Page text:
Today Stan Nikolov, who just finished his masters at MIT in studying information diffusion networks, walked us through one particular theoretical model of information diffusion which tries to predict under what conditions an idea stops spreading based on a network’s structure (from the popular Easley and Kleinberg Network book). Stan also gathered a huge amount of Twitter data, processed it using Pig scripts, and graphed the results using Gephi. The video lecture below shows you some great visualizations of the spreading behavior of the data!
The slides in his Lecture Notes let you see the Pig scripts in more detail.
You can see the videos that Stan created on his blog.
For those who want the details before watching the video, this is a threshold-based model for people choosing to do A or B based on what their neighbors did, modeled as a coordination game where if neighbors pick the same thing, they get a payoff. Even though spread of topics on Twitter is not quite the same kind of coordination game, Stan tells us the threshold model is very popular independent of the game-theoretic justification.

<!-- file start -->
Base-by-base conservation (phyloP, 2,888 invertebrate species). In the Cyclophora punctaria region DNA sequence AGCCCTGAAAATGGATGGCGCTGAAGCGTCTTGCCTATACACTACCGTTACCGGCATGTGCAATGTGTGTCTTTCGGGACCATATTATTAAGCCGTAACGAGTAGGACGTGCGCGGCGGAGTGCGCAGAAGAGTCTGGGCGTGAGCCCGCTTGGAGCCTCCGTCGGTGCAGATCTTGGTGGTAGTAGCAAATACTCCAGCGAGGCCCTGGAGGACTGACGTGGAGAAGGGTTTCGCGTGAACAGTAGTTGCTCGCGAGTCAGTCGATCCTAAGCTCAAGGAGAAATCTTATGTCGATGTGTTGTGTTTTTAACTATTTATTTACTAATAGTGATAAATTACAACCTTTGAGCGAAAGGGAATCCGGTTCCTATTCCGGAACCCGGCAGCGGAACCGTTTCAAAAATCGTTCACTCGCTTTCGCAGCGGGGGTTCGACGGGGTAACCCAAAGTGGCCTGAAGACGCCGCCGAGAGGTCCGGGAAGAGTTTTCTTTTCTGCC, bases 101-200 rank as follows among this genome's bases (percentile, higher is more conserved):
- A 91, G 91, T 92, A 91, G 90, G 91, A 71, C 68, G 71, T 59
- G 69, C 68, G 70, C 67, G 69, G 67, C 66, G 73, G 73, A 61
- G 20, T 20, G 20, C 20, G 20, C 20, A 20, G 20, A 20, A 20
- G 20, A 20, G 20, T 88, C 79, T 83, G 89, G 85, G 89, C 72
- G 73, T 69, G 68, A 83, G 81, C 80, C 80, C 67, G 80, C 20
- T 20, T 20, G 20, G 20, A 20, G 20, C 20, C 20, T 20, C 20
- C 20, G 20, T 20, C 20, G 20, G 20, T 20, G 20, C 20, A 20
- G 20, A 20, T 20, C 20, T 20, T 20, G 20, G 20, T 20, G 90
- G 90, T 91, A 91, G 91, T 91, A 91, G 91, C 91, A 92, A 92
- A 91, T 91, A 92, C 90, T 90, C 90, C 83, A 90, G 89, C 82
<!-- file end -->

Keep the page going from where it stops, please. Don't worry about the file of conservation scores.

Easley and Kleinberg ask what is it about the structure of the network that cause something to keep spreading or stop spreading. They prove that clusters defined in terms of cluster density stop spreading and that, in fact, they are the only thing that stops spreading.
For his data, he got some trending hashtags (the type that are memes or word games, like #ThingsYouSayToYourBestFriend, not the type that are events, like #debates), and recorded how they spread before the hashtag actually becomes a trending topic (so that the dominant mode of spreading is from person to person, not from some exogenous event, or from the hashtag being on the trending topics list).
Information diffusion in networks is a really difficult topic to work on empirically, so Stan, thank you so much for this terrific work!